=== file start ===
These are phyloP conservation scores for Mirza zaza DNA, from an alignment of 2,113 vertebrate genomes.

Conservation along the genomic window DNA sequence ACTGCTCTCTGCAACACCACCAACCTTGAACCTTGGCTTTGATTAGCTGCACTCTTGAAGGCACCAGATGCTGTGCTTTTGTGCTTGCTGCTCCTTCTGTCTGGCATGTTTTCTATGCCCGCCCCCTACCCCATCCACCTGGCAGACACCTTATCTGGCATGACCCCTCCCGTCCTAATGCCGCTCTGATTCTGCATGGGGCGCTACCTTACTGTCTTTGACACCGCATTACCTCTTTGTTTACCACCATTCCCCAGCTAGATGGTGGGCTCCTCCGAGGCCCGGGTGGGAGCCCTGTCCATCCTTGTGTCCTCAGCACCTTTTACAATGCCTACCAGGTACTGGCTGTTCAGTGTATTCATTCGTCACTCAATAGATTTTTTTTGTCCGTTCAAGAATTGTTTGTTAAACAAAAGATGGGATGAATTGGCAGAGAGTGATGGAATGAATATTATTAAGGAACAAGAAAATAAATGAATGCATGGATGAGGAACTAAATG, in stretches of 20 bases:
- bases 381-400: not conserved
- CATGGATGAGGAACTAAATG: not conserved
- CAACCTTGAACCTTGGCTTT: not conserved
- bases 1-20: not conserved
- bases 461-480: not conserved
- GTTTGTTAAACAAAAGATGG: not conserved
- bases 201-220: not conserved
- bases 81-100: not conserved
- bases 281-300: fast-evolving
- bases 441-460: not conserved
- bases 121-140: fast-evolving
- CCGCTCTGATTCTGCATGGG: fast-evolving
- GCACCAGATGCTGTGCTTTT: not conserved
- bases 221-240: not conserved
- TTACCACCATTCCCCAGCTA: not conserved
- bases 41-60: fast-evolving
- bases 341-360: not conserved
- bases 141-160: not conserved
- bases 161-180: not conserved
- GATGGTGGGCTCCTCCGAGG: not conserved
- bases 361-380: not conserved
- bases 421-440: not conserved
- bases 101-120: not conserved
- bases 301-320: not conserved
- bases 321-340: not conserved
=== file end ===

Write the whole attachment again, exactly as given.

These are phyloP conservation scores for Mirza zaza DNA, from an alignment of 2,113 vertebrate genomes.

Conservation along the genomic window DNA sequence ACTGCTCTCTGCAACACCACCAACCTTGAACCTTGGCTTTGATTAGCTGCACTCTTGAAGGCACCAGATGCTGTGCTTTTGTGCTTGCTGCTCCTTCTGTCTGGCATGTTTTCTATGCCCGCCCCCTACCCCATCCACCTGGCAGACACCTTATCTGGCATGACCCCTCCCGTCCTAATGCCGCTCTGATTCTGCATGGGGCGCTACCTTACTGTCTTTGACACCGCATTACCTCTTTGTTTACCACCATTCCCCAGCTAGATGGTGGGCTCCTCCGAGGCCCGGGTGGGAGCCCTGTCCATCCTTGTGTCCTCAGCACCTTTTACAATGCCTACCAGGTACTGGCTGTTCAGTGTATTCATTCGTCACTCAATAGATTTTTTTTGTCCGTTCAAGAATTGTTTGTTAAACAAAAGATGGGATGAATTGGCAGAGAGTGATGGAATGAATATTATTAAGGAACAAGAAAATAAATGAATGCATGGATGAGGAACTAAATG, in stretches of 20 bases:
- bases 381-400: not conserved
- CATGGATGAGGAACTAAATG: not conserved
- CAACCTTGAACCTTGGCTTT: not conserved
- bases 1-20: not conserved
- bases 461-480: not conserved
- GTTTGTTAAACAAAAGATGG: not conserved
- bases 201-220: not conserved
- bases 81-100: not conserved
- bases 281-300: fast-evolving
- bases 441-460: not conserved
- bases 121-140: fast-evolving
- CCGCTCTGATTCTGCATGGG: fast-evolving
- GCACCAGATGCTGTGCTTTT: not conserved
- bases 221-240: not conserved
- TTACCACCATTCCCCAGCTA: not conserved
- bases 41-60: fast-evolving
- bases 341-360: not conserved
- bases 141-160: not conserved
- bases 161-180: not conserved
- GATGGTGGGCTCCTCCGAGG: not conserved
- bases 361-380: not conserved
- bases 421-440: not conserved
- bases 101-120: not conserved
- bases 301-320: not conserved
- bases 321-340: not conserved